Brian C. Ferry

Brian Ferry
A real New Yorker at heart, November’s Member of the Month is a dedicated member of our chapter’s sponsorship committee where he has helped fund our events and actively participates in the mentorship program. Brian Ferry finds a daily balance between his professional and personal life, as he recently welcomed his daughter this past June. His position as a senior marketing manager at Hunter Roberts keeps him constantly in motion and always learning. Let’s read below as Brian has shared some of his thoughts and ideas with us.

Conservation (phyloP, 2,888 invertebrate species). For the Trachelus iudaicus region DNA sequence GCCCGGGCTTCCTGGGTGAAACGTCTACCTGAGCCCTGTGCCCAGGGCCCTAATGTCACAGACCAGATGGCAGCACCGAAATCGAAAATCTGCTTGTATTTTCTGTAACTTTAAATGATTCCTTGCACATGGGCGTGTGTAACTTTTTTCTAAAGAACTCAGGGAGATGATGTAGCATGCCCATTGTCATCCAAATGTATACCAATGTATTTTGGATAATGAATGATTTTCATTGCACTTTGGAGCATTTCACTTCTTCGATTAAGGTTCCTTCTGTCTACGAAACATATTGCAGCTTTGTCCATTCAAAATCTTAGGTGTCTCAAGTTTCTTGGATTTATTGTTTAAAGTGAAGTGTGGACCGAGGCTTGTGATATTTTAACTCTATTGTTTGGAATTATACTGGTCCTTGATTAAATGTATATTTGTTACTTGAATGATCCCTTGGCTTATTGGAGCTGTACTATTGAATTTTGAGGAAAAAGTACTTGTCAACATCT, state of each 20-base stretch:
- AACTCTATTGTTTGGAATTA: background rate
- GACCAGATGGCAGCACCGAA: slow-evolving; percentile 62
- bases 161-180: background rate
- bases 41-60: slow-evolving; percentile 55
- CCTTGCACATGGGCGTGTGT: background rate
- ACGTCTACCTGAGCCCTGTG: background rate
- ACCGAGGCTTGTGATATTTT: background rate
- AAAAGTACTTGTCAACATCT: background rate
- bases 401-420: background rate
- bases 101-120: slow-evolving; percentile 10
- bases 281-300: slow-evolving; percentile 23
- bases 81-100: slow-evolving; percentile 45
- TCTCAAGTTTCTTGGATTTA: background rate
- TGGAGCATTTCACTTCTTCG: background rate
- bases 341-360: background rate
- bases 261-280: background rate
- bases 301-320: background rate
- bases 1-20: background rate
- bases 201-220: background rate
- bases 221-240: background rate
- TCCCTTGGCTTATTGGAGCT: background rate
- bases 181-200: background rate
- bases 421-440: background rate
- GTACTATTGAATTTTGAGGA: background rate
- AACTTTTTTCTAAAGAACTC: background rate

[expand title=”Click here to read the interview…”] Where are you from originally and what brought you to New York City? I am a New Yorker through and through. Born and raised in East Northport on Long Island’s North Shore, I attended college in upstate New York and have lived and worked in Manhattan since 2005. I moved here after several years living and working on Long Island in order to be with my girlfriend (now my wife, Kate) and start a new career in marketing. As a teenager, I used to come to the city all the time for concerts, museums, and other cultural events, so moving here was a no-brainer. What degree(s) do you hold, and from what schools? I have a Bachelor of Arts in Journalism from Oswego State University (SUNY Oswego). My elective studies focused on history and environmental science. I love the cold, so I have great memories of Oswego: 40-mph wind gusts off Lake Ontario, lake-effect snow from October through May, and a top D-III hockey program. Oswego allowed students like me to do whatever we put our minds to. Holding top positions at the student newspaper, student radio station, a journalism advisory committee, and starting my own organization hosting and promoting concerts on campus taught me a lot about multi-tasking and teambuilding to accomplish goals. If you could choose any other profession what would it be and why? I can think of several, but if I were to name just one it would be as a photo and document archivist. I love history, particularly first-person stories, and would love to work full-time helping preserve the stories and images that make up our collective experience. I’m the de facto family historian/archivist on both my mother and father’s sides, have been a board member for a non-profit World War II veterans organization for several years, and enjoy collecting and preserving vernacular photography. Can you tell us more about your SMPS committee work? Being part of the Sponsorship Committee has been a wonderful experience. In the last year and a half, I have had the opportunity to work with some outstanding marketers and, more importantly, really fun people. We have been successful in raising crucial funds for our chapter’s operational budget, we introduced a new sponsor appreciation event last year that was very well received, and have adopted an account management approach in 2015-16 to provide one-on-one service to ensure all sponsors are using the full complement of benefits associated with their sponsorship. I’m also serving as a mentor in the New York Chapter’s Mentorship Program, having benefitted from the program as a protégé two years ago. I wouldn’t be where I am in my career without a great network of professionals and some great mentors. I truly feel it’s my responsibility to share my knowledge and experience in return. In addition to the SMPS-NY Mentorship Program, I also serve as a mentor to current students through a formal program hosted by Oswego State. What are some challenges that you face daily in your career and how do you overcome them? Maintaining a work/life balance while setting and accomplishing a few long-term departmental goals each year. This has become even more difficult since becoming a father in June (#NorahBowman). It’s important to me that I am successful in my career but not at the expense of my personal relationships. Thankfully, I have an awesome marketing and communications team at Hunter Roberts that maintains very high standards. I am partly responsible for helping foster their personal and professional growth, which is a responsibility that I take very seriously. We have a lot of fun and have accomplished great things. The keys are constant communication, helping one another with individual deadlines, and removing roadblocks to success. We brainstorm and map out a project, set deadlines for drafts and final efforts, and then we roll up our sleeves and get to work! [/expand]